STREETSBORO, Ohio — A former Streetsboro politician and his son are facing felony charges in connection to the family’s scrap yard. Investigators say Jeffrey and Jeremiah Allen had hundreds of catalytic converters, along with stolen cars and guns in their possession.
Streetsboro Police and the Ohio State Highway Patrol (OSHP) launched a joint investigation into Allen Alloys and Iron in early 2022. In April, the agencies executed search warrants at the business and the elder Allen’s home.
“Immediately what became known was they were operating this scrap yard without a permit, without being properly licensed,” explained OSHP Sgt. Ray Santiago.
He said Allen Alloys and Iron had not had a scrap metal dealers permit since 2016.
At the scrap yard, troopers discovered 7 stolen vehicles and hundreds of catalytic converters, which are commonly the target of theft.
At Jeffrey Allen’s house, Streetsboro Police investigators found 18 guns that had been reported stolen from a home in Aurora.
Both father and son were indicted Tuesday in Portage County court on dozens of charges, including receiving stolen property, obstructing justice and criminals. The elder Allen is facing 56 counts. His son is jointly charged with 43 of the counts.
“Jeff is 100% innocent of all the charges contained in the indictment. Will Rogers said, ‘All politics is local.’ This indictment is about local politics,” said Allen’s attorney Don Malarcik.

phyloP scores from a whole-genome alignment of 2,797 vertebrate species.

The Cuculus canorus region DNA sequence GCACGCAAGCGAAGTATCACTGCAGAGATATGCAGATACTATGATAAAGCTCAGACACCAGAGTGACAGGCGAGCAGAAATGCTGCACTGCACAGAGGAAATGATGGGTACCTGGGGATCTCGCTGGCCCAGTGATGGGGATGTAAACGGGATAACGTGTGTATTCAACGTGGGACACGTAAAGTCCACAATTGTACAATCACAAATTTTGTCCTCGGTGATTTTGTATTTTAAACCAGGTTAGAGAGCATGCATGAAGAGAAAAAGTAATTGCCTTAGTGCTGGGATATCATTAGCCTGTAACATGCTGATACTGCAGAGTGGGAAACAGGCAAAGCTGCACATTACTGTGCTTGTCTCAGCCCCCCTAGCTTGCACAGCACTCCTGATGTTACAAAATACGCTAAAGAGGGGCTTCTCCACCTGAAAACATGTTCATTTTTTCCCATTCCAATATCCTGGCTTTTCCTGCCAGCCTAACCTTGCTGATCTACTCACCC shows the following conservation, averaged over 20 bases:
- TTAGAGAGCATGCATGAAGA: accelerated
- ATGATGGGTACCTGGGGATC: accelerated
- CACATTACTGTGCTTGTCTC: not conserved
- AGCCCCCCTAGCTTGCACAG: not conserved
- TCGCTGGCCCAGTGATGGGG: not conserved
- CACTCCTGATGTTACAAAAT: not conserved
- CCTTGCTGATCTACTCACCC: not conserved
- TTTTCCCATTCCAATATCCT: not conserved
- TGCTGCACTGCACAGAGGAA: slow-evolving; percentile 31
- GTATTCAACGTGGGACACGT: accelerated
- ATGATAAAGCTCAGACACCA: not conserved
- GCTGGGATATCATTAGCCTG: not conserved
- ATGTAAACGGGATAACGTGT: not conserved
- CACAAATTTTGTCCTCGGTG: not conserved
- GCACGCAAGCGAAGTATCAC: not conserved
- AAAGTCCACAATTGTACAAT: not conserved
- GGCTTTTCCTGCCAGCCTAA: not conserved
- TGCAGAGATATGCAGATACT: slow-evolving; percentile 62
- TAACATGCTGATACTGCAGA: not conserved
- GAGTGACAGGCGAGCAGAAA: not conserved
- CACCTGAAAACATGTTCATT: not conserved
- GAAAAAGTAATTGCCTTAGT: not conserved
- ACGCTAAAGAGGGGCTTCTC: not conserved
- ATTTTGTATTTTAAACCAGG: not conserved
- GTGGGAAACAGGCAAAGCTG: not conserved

Jeffrey Allen was elected to Streetsboro City Council in 2013 for a single term, during which he served as council president and president of council’s service committee. He also ran for mayor in 2015 and 2019 against current Mayor Glenn Broska.
Malarcik claimed Allen’s business has become the target of political foes, who have called it an ‘eyesore’ and have tried to buy the property in recent years.
“The folks in Streetsboro do not like a scrap yard a half mile away from their high school. When Jeff refused to close… I think they’re trying to close him down through this indictment,” he said.
Mayor Broska told News 5 the city has asked Allen to clean up street-facing areas of the property but never tried to shut down the business.
Allen’s attorney believes his client did not need a permit for his business because he is considered a scrap metal ‘processor’ and not a dealer. Additionally, he said he had good reason for the mounds of catalytic converters discovered at the property.
“If you go to any scrap yard, you’re going to find the same type of property that Jeff had at his scrap yard - hundreds of catalytic converters that were legitimately purchased that he takes, melts down and sells to steal companies. That’s what his business does,” Malarcik said. “Jeff has thousands and thousands of cars and car parts on his property. To say that 6 pieces of a car were stolen is absolutely absurd.”
Both defendants are expected back in court soon. Portage County has requested that a visiting judge take over the case to avoid conflict of interest.
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